Tijuana, Mexico – Groups of asylum seekers that marched to the U.S./Mexico border to protest delays in the asylum process on November 25 were tear gassed by police forces from the United States. The march from Tijuana ran into lines of Mexican riot police as it neared the border fences and were met with police projectiles as they attempted to cross past the United States border.
The march comes as the Mayor of Tijuana declared a humanitarian crisis as supplies run low to support the thousands housed in Benito Juarez Stadium, and the thousands more expected to come. Videos posted to social media on Sunday showed migrants and refugees facing an onslaught of rubber bullets and tear gas from United States Border Patrol.
The march broke up into smaller groups as they tried to get to the other side of the border. U.S. Border Patrol launched tear gas into crowds that included women and children.
A small group momentarily breached a wall and were met by border authorities’ crowd control weapons and tear gas. Some reportedly responded by throwing rocks back at the authorities.
— Sotiri Dimpinoudis (@sotiridi) November 25, 2018
The crowd control weapons that were shot by the United States’ authorities at the border on Sunday were manufactured by Defense Technology, a brand operated by law enforcement vendor Safariland. Safariland’s products came into public scrutiny after law enforcement used them extensively against unarmed water protectors resisting the construction of the Dakota Access Pipeline in North Dakota in late 2016, maiming 21-year-old Sophia Wilansky.
The same border crossing south of San Diego at San Ysirdro, one of the busiest in the world, was closed for several hours as people marched towards it on both sides. A group called Migrant and Refugee Coalition in solidarity with the refugee and migrant caravans organized a march from the United States side.
The USA side of the march’s facebook event said that,
Trump is creating a war like situation at the border, and ramping up hate and fear against our brothers, sisters and siblings in exodus from poverty and violence in Central America. It is critical that we demonstrate the mass sentiment in support for migrants and refugees, and demand the recognition of their legal right to seek asylum.
The coalition called for an ‘International Day of Action in Solidarity with the Caravan and Exodus from Central America’ on November 25 to coincide with the anniversary of the contested 2017 Honduran election, which was won by scandal-plagued right-wing hard liner, Juan Orlando Hernandez (whose brother was just days ago arrested in Miami for conspiring to transport cocaine and guns).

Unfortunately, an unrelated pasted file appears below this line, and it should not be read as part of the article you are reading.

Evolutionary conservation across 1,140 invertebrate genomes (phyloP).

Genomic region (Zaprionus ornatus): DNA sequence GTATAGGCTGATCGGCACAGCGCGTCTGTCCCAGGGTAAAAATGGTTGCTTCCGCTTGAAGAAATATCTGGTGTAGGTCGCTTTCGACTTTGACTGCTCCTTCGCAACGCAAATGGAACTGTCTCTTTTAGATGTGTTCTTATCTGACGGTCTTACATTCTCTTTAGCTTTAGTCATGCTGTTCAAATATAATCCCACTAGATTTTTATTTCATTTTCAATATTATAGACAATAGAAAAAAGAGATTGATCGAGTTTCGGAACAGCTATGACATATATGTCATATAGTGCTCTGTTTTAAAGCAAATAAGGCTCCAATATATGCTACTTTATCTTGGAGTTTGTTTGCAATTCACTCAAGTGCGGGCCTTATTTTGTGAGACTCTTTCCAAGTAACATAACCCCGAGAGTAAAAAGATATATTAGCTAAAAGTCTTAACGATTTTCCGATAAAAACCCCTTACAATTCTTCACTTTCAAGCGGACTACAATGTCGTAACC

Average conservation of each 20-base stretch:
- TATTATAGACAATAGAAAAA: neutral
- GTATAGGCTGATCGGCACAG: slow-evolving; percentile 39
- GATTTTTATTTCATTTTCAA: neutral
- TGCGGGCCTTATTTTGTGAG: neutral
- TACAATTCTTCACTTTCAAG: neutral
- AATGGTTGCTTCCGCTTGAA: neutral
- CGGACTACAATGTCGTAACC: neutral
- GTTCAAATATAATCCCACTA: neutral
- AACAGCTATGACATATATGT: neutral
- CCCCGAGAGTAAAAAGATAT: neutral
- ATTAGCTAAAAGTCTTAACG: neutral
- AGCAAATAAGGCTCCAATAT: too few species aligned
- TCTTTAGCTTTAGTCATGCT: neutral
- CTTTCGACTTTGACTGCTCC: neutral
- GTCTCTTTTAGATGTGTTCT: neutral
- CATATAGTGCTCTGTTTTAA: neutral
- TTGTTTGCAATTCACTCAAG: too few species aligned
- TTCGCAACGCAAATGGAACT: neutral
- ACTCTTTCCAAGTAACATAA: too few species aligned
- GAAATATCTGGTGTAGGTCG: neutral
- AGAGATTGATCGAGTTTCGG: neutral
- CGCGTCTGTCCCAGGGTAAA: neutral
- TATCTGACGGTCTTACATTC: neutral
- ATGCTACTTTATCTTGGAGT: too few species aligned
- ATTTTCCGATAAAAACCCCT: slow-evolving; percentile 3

The demands of the day of action consisted of, but were not limited to, the “right of asylum for all members of the Central American Exodus“, that asylum claims are processed with expediency, the “freedom for incarcerated migrants now and free movement for asylum seekers“, “international solidarity“, prosecution of “officials who violate the human right to seek asylum in any country“, and for the U.S. government to publicly acknowledge its historical and present role in the “social crisis throughout Central America” and specifically its recent role in the 2009 Honduran coup that ousted democratically elected ‘Mel’ Zelaya, and that it is now supporting a dictatorship.
The migrants’ asylum claim waits are estimated to drag on for months before being heard. Those who’ve been camped in Tijuana have faced dwindling supplies and unsanitary conditions. The conditions in the Benito Juarez camp, where many are housed, has deteriorated so much that the Mayor of Tijuana Juan Manuel Gastelum declared a humanitarian crisis, and demanded more support from the Mexico government. Gastelum also has refused to use any of Tijuana’s resources to help the migrants.
Previous Coverage: Asylum Seekers from Caravans Gather Along U.S./Mexico Border
The President of the United States tweeted his support for a plan put forward by Mexico that would change the current asylum process. Currently those waiting for their asylum trials to be decided were allowed to wait in the U.S. as the process played out.
Under the proposed changes, all people waiting for their asylum claims will be forced to wait on the Mexico side of the border until their claims are decided. Immigration rights activists have stated these changes would be dangerous for those who are running from violence in their home countries. The hearings have been rumored to be delayed for months as thousands seek asylum, so people running from violence would be forced to wait in Tijuana, which had over 250 killings in July this year.
With clashes already occurring as the estimated 4,900 people in Tijuana wait for their asylum hearings, thousands more, spread out across Mexico, are on their way. The President of the United States has made it clear that he feels troops should use lethal force if people throw stones at them. Frustrations are already running high as asylum seekers and migrants who traveled thousands of miles to come to the USA are met with pepper-balls and teargas.
Keep following Unicorn Riot for updates.
Cover image via Rob Wilson Photography
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Unicorn Riot's Coverage of the Asylum Seekers at the US/Mexico border:
- Military and Militias Deploy to US/Mexico Border to Confront Caravan of Asylum Seekers (Nov. 8, 2018)
- Asylum Seekers from Caravans Gather Along U.S./Mexico Border (Nov. 23, 2018)
- Tear Gas at Border as Asylum Seekers Attempt to Cross (Nov. 26, 2018)
- Migrants Speak as Thousands Continue to Arrive (Nov. 28, 2018)
- Migrants Moved to New Center as Hunger Strike Continues (Dec. 3, 2018)
- Border Patrol Arrests Migrants Crossing U.S./Mexico Border Wall (Dec. 4, 2018)
- Hunger Strike Ends with March on U.S. Consulate (Dec 11,2018)
- Faith Leaders March on U.S. Border in Solidarity With Migrants (Dec 13,2018)